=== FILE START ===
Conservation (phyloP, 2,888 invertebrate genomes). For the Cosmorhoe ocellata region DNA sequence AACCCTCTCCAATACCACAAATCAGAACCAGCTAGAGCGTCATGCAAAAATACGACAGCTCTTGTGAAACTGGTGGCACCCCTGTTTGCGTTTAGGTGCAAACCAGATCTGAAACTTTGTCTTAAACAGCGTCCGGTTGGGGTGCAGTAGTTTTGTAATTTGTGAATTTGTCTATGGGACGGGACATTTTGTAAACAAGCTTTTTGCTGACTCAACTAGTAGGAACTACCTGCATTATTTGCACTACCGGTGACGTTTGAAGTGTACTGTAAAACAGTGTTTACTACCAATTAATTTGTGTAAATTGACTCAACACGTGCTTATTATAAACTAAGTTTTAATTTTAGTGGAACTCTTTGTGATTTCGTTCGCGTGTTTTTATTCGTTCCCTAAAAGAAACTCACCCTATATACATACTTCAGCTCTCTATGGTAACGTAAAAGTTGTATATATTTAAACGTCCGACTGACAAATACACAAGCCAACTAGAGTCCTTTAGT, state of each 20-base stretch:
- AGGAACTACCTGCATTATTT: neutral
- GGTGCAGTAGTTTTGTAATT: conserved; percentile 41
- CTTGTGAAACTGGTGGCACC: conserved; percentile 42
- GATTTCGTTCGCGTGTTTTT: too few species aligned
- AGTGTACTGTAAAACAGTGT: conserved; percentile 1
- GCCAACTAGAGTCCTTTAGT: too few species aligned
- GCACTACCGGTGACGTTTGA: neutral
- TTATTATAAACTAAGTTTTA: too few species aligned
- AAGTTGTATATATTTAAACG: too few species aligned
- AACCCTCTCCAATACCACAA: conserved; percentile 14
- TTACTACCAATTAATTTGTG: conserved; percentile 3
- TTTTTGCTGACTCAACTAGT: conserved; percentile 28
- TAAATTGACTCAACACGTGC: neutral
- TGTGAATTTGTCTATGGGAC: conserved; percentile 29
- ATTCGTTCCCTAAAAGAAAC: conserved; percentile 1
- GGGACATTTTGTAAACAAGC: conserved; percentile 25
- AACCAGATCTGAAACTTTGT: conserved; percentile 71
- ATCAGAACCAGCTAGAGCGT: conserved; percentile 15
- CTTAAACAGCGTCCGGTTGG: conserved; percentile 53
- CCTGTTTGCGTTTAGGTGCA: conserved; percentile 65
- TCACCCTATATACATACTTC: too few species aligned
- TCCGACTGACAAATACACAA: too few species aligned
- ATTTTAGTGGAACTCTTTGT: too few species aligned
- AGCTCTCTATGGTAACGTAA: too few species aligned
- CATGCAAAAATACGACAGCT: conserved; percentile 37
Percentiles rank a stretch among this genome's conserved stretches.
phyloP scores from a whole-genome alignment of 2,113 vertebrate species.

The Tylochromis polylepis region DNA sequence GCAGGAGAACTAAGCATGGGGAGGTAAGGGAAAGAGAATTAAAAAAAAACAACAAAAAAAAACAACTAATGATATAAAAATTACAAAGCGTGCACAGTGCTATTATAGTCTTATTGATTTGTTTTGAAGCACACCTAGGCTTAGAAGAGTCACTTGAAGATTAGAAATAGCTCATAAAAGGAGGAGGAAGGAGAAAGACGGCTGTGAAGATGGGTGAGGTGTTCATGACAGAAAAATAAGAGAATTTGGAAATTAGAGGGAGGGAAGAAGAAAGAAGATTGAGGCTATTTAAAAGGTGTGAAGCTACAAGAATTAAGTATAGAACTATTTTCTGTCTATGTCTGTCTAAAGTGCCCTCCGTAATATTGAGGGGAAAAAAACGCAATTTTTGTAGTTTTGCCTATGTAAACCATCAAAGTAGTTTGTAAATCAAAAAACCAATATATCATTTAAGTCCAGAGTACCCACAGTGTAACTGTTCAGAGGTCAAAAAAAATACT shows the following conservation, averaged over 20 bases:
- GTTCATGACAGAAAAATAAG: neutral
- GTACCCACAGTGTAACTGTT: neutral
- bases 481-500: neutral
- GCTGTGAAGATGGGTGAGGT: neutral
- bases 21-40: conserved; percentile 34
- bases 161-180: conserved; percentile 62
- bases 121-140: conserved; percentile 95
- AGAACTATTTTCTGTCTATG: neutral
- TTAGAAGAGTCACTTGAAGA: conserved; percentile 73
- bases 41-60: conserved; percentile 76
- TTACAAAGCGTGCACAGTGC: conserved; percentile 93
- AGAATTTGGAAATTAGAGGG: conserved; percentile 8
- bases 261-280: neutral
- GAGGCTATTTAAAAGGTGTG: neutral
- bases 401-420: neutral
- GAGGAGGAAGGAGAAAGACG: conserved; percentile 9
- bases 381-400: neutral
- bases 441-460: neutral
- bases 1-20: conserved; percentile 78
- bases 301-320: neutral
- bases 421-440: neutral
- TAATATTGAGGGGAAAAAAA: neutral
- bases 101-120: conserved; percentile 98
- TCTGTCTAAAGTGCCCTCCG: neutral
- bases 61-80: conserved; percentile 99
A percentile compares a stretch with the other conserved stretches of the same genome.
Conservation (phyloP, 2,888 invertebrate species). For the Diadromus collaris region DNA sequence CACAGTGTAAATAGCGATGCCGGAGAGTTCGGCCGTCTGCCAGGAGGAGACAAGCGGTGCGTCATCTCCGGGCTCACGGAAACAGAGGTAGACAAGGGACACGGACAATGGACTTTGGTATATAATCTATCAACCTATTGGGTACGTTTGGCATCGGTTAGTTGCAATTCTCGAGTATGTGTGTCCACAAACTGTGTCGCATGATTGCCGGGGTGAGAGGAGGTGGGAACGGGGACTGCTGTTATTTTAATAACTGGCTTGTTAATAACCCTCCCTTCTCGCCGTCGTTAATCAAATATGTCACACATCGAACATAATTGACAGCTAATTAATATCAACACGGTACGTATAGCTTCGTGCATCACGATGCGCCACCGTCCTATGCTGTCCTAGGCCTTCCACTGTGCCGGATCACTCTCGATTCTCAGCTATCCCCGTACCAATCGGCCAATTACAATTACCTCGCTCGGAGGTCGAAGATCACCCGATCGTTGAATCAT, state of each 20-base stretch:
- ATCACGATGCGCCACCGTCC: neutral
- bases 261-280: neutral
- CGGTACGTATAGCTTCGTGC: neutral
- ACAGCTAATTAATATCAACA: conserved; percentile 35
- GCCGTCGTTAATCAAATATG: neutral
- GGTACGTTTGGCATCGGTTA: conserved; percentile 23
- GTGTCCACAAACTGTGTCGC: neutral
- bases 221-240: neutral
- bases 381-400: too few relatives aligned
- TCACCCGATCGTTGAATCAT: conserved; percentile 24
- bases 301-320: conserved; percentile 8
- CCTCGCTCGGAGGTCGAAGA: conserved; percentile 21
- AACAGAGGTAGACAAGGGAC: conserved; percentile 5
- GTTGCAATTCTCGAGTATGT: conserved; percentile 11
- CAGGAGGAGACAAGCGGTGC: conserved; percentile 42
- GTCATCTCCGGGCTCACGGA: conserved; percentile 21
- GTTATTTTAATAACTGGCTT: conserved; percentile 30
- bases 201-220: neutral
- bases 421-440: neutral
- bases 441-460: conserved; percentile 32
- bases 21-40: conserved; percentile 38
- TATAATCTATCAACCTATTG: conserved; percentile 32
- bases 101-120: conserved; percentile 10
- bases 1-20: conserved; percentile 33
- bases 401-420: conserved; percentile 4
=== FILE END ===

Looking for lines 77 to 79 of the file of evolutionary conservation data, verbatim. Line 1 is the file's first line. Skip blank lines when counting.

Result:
- bases 21-40: conserved; percentile 38
- TATAATCTATCAACCTATTG: conserved; percentile 32
- bases 101-120: conserved; percentile 10